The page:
“Come to Me, all who labor and are heavy laden, and I will give you rest. Take My yoke upon you, and learn from Me, for I am gentle and lowly in heart, and you will find rest for your souls. For My yoke is easy, and My burden is light.” Matthew 11:28-30
The first time I heard Come As You Are by David Crowder was after I had been asked to lead worship at a friend’s church. They requested the song, and as I listened to it for the first time, I was immediately seized by the first two lines:
Come out of sadness, from wherever you’ve been
Come, broken hearted, let rescue begin
I was hooked. Not because the melody is beautiful (it is) and not because the arrangement is powerful (it is). I was hooked because of the simple but profound message of the song: Come as you are.
As someone who loves to share my faith, this message is one of the most important messages anyone could ever share. We all know—because we’ve seen, heard or experienced it first hand—how often folks feel disqualified from ever entering God’s kingdom. They’ll have a list of reasons, but likely most of these folks aren’t familiar with:
- The rest and easy yoke offered by Jesus in Matthew 11:28-30
- The gentle, restorative hand of the Good Shepherd from Psalm 23
- One small but vital word in John 1:11-12 – ALL: “He came to His own, and His own people did not receive Him. But to all who did receive Him, who believed in His name, He gave the right to become children of God” (emphasis added).
These are just a few of countless other passages that make it clear that qualification, purification comes from Jesus AFTER we accept Him. It does not come from us BEFORE we approach Him. Jesus qualifies the unqualified. He knows the sin that clings to us as we approach, but like the father in the parable of the prodigal son (Luke 15:11-32), God’s love for YOU is so great that He runs to you and throws a celebration in your name when you come to Him, baggage and all. Why would He do that? Those answers become clear in time, but all you need to know today, beloved, is that He already loves you. You don’t need to get yourself together, clean yourself up or try to earn His love. So as the song says, come out of sadness, from wherever you’ve been. The Savior is ready for you: Come as you are.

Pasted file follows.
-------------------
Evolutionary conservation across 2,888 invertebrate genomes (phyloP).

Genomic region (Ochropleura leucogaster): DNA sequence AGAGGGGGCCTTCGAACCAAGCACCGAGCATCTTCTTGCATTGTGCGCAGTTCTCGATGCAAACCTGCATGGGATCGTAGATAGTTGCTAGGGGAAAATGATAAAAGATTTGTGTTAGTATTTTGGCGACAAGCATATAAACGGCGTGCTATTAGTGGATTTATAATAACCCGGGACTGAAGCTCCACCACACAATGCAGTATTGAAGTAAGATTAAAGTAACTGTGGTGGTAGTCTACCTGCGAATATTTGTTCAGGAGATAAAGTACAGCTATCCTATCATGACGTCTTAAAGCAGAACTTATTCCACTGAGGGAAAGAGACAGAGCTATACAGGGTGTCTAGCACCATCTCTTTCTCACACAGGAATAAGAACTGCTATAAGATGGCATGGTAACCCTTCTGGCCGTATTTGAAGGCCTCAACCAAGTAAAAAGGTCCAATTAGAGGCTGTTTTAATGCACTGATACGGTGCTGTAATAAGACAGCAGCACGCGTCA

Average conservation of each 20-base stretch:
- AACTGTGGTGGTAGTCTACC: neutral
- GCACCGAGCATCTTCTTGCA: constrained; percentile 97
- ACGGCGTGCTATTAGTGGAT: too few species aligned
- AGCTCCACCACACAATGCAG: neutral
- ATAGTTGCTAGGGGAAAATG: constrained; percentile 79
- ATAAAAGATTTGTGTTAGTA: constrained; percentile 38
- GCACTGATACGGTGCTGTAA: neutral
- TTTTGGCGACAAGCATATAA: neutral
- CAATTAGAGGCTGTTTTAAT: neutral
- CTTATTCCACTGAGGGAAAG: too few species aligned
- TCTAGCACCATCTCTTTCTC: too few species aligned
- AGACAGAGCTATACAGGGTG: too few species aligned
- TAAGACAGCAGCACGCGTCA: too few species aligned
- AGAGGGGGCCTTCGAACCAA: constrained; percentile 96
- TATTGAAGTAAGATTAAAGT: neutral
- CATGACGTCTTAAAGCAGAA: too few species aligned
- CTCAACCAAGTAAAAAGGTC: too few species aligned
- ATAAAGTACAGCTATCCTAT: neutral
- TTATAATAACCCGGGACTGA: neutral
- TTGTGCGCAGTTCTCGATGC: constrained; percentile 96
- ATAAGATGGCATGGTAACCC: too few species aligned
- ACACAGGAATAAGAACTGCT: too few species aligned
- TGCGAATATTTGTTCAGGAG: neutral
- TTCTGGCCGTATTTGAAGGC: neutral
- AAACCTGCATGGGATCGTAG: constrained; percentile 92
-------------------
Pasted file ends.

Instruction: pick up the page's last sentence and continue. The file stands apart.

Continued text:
Come As You Are
Come out of sadness From wherever you've been Come broken hearted Let rescue begin Come find your mercy Oh sinner come kneel Earth has no sorrow That heaven can't heal Earth has no sorrow That heaven can't heal So lay down your burdens Lay down your shame All who are broken Lift up your face Oh wanderer come home You're not too far So lay down your hurt Lay down your heart Come as you are There's hope for the hopeless And all those who've strayed Come sit at the table Come taste the grace There's rest for the weary Rest that endures Earth has no sorrow That heaven can't cure So lay down your burdens Lay down your shame All who are broken Lift up your face Oh wanderer come home You're not too far So lay down your hurt Lay down your heart Come as you are Come as you are Fall in his arms Come as you are There's joy for the morning Oh sinner be still Earth has no sorrow That heaven can't heal Earth has no sorrow That heaven can't heal So lay down your burdens Lay down your shame All who are broken
LESSON 1: SERVE ONE ANOTHER
“You Should Do As I Have Done For You” – Jesus
The dusty and dirty conditions of the region necessitated the need for foot-washing. Although the disciples most likely would have been happy to wash Jesus’ feet, they could not conceive washing each other’s feet. This was because in the society of the time foot-washing was reserved for the lowliest of menial servants. Peers did not wash one another’s feet, except very rarely and as a mark of great love. Luke points out (22:24) that they were arguing about who was the greatest of them, so that none was willing to stoop to wash feet. When Jesus moved to wash their feet, they were shocked. His actions serve also as a symbol of spiritual cleansing (vs. 6-9) and a model of Christian humility (vs. 12-17). Through this action Jesus taught the lesson of selfless service that was supremely exemplified by His death on the cross.Download Church, Lesson 1
Be wise by recognizing that human pride is the greatest barrier to true dialogue. Have a humble, teachable spirit and set aside your pride.
We are excited to be gathering in person this Sunday! You can use the button below to register, or to find out more about the precautions we have put in place. If you are unable to join us in person, we encourage you to worship with us via our live stream.Register to attend a worship service Watch the Live Stream